We were in a Luxury suite in building three, overlooking the family pool, with views down to the sea. We were happy with the room itself, it had plenty of space and storage. It worked for us because our youngest is still in a cot, but we would probably have opted for a Family suite if they both needed beds. Daily cleaning was thorough and our mini drinks fridge was restocked daily. The whirlpool bath was a good addition that we all enjoyed, and the sofa area on the balcony was pretty comfortable.We enjoyed the variety of pool areas, and enjoyed a different spot every day. Bali beds are available around the adults only pool and on the beach (unless you’re premium, where they’re around the premium pool too). But you have to get up early to get them. Whilst sun beds are plentiful, favourite spots do get reserved shortly after seven. If like us, you don’t have a strong preference for beds you don’t need to reserve.The beach area was great, with a team of staff working all day to keep the sand clean. The beach bar is in a great setting and we loved the swings! Just a note on cash- you can pay for everything in US dollars. We normally dont take cash and just withdraw whilst we’re away… but wish we’d been more prepared. The cash machine in the hotel lobby is extortionate… and you might want to take a range of smaller notes for tipping.
More on food and drink facilities below.

Is it Child friendly?

Oooooooh, ‘child friendly’ what a term! If we take that to mean that they make it easy for you to bring children with you, then yes it is child friendly. But that’s a far distance away from providing a child-focussed holiday. Let me elaborate.

They provide lots of stuff to make packing and travelling with children easier. Baby packs for the bedroom are provided, including bottle steriliser, bottle warmer, baby bath, and cot. We also borrowed a buggy which made travelling a lot easier (more tips on this on this blog), it was immaculate with a good sun shade.In all the restaurants high chairs were provided, and they were always properly cleaned. Jars of baby food were also available… but be warned the selection wasn’t great, and at times when there was only one flavour left (maybe courgette) alternatives weren’t offered. We read that you could request food was blended for you, but didn’t try it. We had taken our own food pouches so made do.

Around the resort, our daughter enjoyed the small play frame on the beach and the splash park. There were toddler sun beds dotted about which had great novelty value too! She’d been really looking forward to the slide before we went (and had talked about it non-stop), but it was a little faster than she expected which I think gave her a shock and she wasn’t confident enough to try again! Footstools were provided in the bathrooms (and we’d also requested one for our room) but the sinks were still too tall for our daughter.There is also an indoor Playhouse. Again this is immaculate (sorry no pictures as photos not allowed inside). We took our children inside one cloudy morning, and let them play on the wide selection on toys.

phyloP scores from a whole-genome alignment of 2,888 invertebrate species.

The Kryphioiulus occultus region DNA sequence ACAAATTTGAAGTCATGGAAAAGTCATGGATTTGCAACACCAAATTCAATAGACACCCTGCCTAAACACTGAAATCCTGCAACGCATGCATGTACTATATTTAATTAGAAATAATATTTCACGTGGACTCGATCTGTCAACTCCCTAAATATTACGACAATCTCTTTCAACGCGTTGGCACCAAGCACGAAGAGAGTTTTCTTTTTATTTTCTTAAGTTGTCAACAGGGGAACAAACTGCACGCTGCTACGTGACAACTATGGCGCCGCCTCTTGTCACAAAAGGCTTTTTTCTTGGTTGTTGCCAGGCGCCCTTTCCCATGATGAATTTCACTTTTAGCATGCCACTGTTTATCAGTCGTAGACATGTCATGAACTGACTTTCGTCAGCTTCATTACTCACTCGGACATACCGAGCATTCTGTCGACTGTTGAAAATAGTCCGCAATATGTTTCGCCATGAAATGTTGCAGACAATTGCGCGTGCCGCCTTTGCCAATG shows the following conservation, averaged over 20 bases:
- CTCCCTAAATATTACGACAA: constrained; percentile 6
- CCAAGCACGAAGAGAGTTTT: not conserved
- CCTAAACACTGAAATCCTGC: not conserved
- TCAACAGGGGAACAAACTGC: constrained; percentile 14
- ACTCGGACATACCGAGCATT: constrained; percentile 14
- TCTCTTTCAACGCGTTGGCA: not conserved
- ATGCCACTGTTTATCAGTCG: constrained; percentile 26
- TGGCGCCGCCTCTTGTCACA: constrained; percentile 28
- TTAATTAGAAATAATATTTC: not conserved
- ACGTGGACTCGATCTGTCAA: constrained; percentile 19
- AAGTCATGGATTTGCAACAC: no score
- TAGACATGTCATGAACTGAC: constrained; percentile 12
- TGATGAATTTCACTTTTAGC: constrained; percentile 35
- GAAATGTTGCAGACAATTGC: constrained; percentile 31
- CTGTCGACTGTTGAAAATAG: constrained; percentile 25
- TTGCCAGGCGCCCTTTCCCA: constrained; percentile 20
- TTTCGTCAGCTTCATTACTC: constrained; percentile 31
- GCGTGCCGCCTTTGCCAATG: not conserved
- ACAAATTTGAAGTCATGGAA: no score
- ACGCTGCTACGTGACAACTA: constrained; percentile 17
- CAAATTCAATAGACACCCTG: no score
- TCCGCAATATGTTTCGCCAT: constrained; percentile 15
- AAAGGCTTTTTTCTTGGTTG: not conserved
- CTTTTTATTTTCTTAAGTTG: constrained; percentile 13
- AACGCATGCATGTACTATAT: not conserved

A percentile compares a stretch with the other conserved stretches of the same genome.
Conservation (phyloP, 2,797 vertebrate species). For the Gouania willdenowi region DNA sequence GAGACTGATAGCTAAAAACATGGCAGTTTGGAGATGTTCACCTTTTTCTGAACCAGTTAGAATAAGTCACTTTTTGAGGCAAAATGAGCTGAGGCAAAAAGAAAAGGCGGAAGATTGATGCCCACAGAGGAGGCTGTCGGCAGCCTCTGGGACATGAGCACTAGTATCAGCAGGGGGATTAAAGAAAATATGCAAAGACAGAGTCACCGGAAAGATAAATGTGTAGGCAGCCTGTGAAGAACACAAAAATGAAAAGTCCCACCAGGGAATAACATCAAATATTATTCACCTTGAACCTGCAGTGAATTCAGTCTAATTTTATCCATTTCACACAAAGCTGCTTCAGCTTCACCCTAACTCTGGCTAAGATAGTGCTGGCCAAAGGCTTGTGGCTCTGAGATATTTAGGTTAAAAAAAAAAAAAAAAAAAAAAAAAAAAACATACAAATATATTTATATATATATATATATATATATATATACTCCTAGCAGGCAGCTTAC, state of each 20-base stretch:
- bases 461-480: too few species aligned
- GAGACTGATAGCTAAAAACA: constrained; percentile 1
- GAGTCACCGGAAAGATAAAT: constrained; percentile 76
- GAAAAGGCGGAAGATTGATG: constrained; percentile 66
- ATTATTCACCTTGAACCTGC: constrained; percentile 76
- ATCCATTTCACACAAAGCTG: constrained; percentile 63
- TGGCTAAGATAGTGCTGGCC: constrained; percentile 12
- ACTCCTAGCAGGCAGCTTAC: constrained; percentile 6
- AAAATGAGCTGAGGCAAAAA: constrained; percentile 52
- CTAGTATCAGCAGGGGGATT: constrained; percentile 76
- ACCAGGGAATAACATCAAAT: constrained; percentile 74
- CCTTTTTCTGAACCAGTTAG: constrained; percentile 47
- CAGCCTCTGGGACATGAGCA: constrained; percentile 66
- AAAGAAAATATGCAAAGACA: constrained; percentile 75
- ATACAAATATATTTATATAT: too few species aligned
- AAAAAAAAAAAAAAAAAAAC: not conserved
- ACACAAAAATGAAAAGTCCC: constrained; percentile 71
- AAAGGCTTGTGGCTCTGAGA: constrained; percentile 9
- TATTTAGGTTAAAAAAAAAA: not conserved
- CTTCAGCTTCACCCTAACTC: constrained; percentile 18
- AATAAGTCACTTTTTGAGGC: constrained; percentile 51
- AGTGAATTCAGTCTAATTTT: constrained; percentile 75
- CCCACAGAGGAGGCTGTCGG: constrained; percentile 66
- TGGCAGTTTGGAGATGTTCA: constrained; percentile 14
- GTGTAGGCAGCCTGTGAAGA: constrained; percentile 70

So all of that made the holiday child friendly…. moving onto where they could have improved, starting with the evening entertainment.Maybe it’s because the only child holidays we’ve been on are in Europe that we were expecting nightly mini-discos. Something our daughter LOVES. Unfortunately they only have one of these a week at most. They’re great when they’re on, lots of music and games and glow sticks. Just not as many as we hoped! There were some other good alternatives too… there was a really enjoyable Pirate Magic Show, and a beach bonfire where children could toast marshmallows.But there also seemed too many movie nights. For all supervised activities, children had to be over four and importantly unaccompanied. Our daughter is often shy with new experiences, so not being able to join her until she got settled meant that she wouldn’t go. And if you have an under four, you can’t take them to the activities and stay with them. This was the same as the daytime activities… if it was a planned activity, parents weren’t allowed in and little ones couldn’t join in. So basically we didn’t do any of the activities in the play house.

The restaurants

For breakfasts we alternated between Spoons (a wide range and quick option) and at Zamos, where it took a more relaxed pace with waiter service.

Lunches- we never made it to Spoons for lunch. The Beach BBQ was definitely our favourite, it’s a fab setting and good, easy food. If you’ve got a little one park yourself next to the climbing frame. We thought the pizza place behind the splash park was great too. Delicious pizzas, just be aware they only serve soft drinks there so pop to the bar and take one with you if you can’t live without a beer! Finally Zavas offer amazing burgers for lunch (make sure you try the Mexican Burger), but again don’t go if you want anything quickly! Dinner options. Having children meant we passed on the Le Chiquita experience, which is by all accounts amazing. Happily, TUI arranged an alternative taster session; seven courses inspired by le Chique served at the Tapaz restaurant. Ok it wasn’t the same, but it did mean we didn’t miss out completely. Our favourite restaurant was Tapaz, it had a great menu and felt like a real treat. The Italian was also a great choice, mainly because the service was exceptional. In the other restaurants, waiters were friendly and polite, but we found the Italian the only place which felt like 5 star service; we were better attended, they fussed over the children and made sure that our drinks were flowing! Zocalos, the Mexican restaurant did good food, as did Zavas and are worth a booking. In all the restaurants there are children’s menus, and they’re all different which is great.. too many places have the standard chicken nuggets and pasta at every place!